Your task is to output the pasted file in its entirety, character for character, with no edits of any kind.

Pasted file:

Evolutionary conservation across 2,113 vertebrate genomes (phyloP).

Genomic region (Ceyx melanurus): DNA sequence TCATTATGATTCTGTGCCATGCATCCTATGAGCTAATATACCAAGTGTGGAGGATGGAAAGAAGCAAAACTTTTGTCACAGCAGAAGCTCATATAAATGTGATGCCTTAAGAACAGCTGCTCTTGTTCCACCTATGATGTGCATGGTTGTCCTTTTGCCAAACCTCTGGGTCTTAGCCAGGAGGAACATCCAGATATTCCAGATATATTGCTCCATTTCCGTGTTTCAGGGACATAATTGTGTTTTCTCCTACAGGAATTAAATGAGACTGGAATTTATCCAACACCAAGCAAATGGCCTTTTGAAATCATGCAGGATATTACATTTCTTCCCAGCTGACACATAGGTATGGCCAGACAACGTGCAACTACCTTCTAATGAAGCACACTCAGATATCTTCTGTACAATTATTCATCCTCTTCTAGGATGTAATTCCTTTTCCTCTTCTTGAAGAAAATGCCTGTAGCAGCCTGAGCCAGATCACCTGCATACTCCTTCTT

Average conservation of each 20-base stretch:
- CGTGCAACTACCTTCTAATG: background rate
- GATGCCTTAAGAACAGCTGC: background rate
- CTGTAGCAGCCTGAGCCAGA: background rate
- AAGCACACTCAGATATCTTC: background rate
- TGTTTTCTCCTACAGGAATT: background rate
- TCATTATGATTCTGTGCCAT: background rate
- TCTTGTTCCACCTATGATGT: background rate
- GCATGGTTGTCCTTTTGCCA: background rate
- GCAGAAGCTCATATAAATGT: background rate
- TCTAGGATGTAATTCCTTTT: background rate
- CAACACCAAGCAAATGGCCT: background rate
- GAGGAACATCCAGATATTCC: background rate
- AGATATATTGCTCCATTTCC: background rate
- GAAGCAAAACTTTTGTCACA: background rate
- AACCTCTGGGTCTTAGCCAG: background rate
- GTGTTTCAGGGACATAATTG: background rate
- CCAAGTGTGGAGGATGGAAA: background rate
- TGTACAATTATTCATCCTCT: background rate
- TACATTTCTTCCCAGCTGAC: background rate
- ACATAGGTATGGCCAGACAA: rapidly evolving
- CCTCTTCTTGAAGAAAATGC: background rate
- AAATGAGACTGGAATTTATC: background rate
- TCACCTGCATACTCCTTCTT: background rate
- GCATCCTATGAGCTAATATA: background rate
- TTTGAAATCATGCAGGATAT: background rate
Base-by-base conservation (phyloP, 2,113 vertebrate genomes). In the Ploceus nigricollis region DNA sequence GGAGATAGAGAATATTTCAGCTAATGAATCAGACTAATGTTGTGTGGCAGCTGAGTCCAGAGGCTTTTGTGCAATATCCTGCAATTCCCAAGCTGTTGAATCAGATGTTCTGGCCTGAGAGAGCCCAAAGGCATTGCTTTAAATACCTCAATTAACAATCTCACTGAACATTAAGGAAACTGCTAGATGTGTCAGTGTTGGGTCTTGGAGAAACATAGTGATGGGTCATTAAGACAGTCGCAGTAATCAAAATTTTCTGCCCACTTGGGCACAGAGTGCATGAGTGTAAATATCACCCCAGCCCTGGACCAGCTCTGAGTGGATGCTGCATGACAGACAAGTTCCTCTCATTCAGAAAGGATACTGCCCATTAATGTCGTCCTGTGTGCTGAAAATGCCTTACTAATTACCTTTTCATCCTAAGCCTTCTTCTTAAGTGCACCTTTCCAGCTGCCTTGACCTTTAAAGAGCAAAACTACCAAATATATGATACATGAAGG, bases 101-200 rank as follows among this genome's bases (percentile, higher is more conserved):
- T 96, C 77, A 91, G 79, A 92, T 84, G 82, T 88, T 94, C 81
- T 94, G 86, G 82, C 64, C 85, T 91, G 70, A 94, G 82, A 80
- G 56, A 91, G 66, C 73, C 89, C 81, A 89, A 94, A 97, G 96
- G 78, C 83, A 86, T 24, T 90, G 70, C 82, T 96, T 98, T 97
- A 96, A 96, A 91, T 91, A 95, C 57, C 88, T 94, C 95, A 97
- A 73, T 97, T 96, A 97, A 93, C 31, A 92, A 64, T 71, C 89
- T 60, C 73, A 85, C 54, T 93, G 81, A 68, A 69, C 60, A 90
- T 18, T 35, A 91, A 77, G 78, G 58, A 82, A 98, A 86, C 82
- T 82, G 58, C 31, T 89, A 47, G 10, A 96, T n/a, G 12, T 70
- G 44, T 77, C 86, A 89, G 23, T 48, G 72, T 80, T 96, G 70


Evolutionary conservation across 2,113 vertebrate genomes (phyloP).

Genomic region (Ceyx melanurus): DNA sequence TCATTATGATTCTGTGCCATGCATCCTATGAGCTAATATACCAAGTGTGGAGGATGGAAAGAAGCAAAACTTTTGTCACAGCAGAAGCTCATATAAATGTGATGCCTTAAGAACAGCTGCTCTTGTTCCACCTATGATGTGCATGGTTGTCCTTTTGCCAAACCTCTGGGTCTTAGCCAGGAGGAACATCCAGATATTCCAGATATATTGCTCCATTTCCGTGTTTCAGGGACATAATTGTGTTTTCTCCTACAGGAATTAAATGAGACTGGAATTTATCCAACACCAAGCAAATGGCCTTTTGAAATCATGCAGGATATTACATTTCTTCCCAGCTGACACATAGGTATGGCCAGACAACGTGCAACTACCTTCTAATGAAGCACACTCAGATATCTTCTGTACAATTATTCATCCTCTTCTAGGATGTAATTCCTTTTCCTCTTCTTGAAGAAAATGCCTGTAGCAGCCTGAGCCAGATCACCTGCATACTCCTTCTT

Average conservation of each 20-base stretch:
- CGTGCAACTACCTTCTAATG: background rate
- GATGCCTTAAGAACAGCTGC: background rate
- CTGTAGCAGCCTGAGCCAGA: background rate
- AAGCACACTCAGATATCTTC: background rate
- TGTTTTCTCCTACAGGAATT: background rate
- TCATTATGATTCTGTGCCAT: background rate
- TCTTGTTCCACCTATGATGT: background rate
- GCATGGTTGTCCTTTTGCCA: background rate
- GCAGAAGCTCATATAAATGT: background rate
- TCTAGGATGTAATTCCTTTT: background rate
- CAACACCAAGCAAATGGCCT: background rate
- GAGGAACATCCAGATATTCC: background rate
- AGATATATTGCTCCATTTCC: background rate
- GAAGCAAAACTTTTGTCACA: background rate
- AACCTCTGGGTCTTAGCCAG: background rate
- GTGTTTCAGGGACATAATTG: background rate
- CCAAGTGTGGAGGATGGAAA: background rate
- TGTACAATTATTCATCCTCT: background rate
- TACATTTCTTCCCAGCTGAC: background rate
- ACATAGGTATGGCCAGACAA: rapidly evolving
- CCTCTTCTTGAAGAAAATGC: background rate
- AAATGAGACTGGAATTTATC: background rate
- TCACCTGCATACTCCTTCTT: background rate
- GCATCCTATGAGCTAATATA: background rate
- TTTGAAATCATGCAGGATAT: background rate
Base-by-base conservation (phyloP, 2,113 vertebrate genomes). In the Ploceus nigricollis region DNA sequence GGAGATAGAGAATATTTCAGCTAATGAATCAGACTAATGTTGTGTGGCAGCTGAGTCCAGAGGCTTTTGTGCAATATCCTGCAATTCCCAAGCTGTTGAATCAGATGTTCTGGCCTGAGAGAGCCCAAAGGCATTGCTTTAAATACCTCAATTAACAATCTCACTGAACATTAAGGAAACTGCTAGATGTGTCAGTGTTGGGTCTTGGAGAAACATAGTGATGGGTCATTAAGACAGTCGCAGTAATCAAAATTTTCTGCCCACTTGGGCACAGAGTGCATGAGTGTAAATATCACCCCAGCCCTGGACCAGCTCTGAGTGGATGCTGCATGACAGACAAGTTCCTCTCATTCAGAAAGGATACTGCCCATTAATGTCGTCCTGTGTGCTGAAAATGCCTTACTAATTACCTTTTCATCCTAAGCCTTCTTCTTAAGTGCACCTTTCCAGCTGCCTTGACCTTTAAAGAGCAAAACTACCAAATATATGATACATGAAGG, bases 101-200 rank as follows among this genome's bases (percentile, higher is more conserved):
- T 96, C 77, A 91, G 79, A 92, T 84, G 82, T 88, T 94, C 81
- T 94, G 86, G 82, C 64, C 85, T 91, G 70, A 94, G 82, A 80
- G 56, A 91, G 66, C 73, C 89, C 81, A 89, A 94, A 97, G 96
- G 78, C 83, A 86, T 24, T 90, G 70, C 82, T 96, T 98, T 97
- A 96, A 96, A 91, T 91, A 95, C 57, C 88, T 94, C 95, A 97
- A 73, T 97, T 96, A 97, A 93, C 31, A 92, A 64, T 71, C 89
- T 60, C 73, A 85, C 54, T 93, G 81, A 68, A 69, C 60, A 90
- T 18, T 35, A 91, A 77, G 78, G 58, A 82, A 98, A 86, C 82
- T 82, G 58, C 31, T 89, A 47, G 10, A 96, T n/a, G 12, T 70
- G 44, T 77, C 86, A 89, G 23, T 48, G 72, T 80, T 96, G 70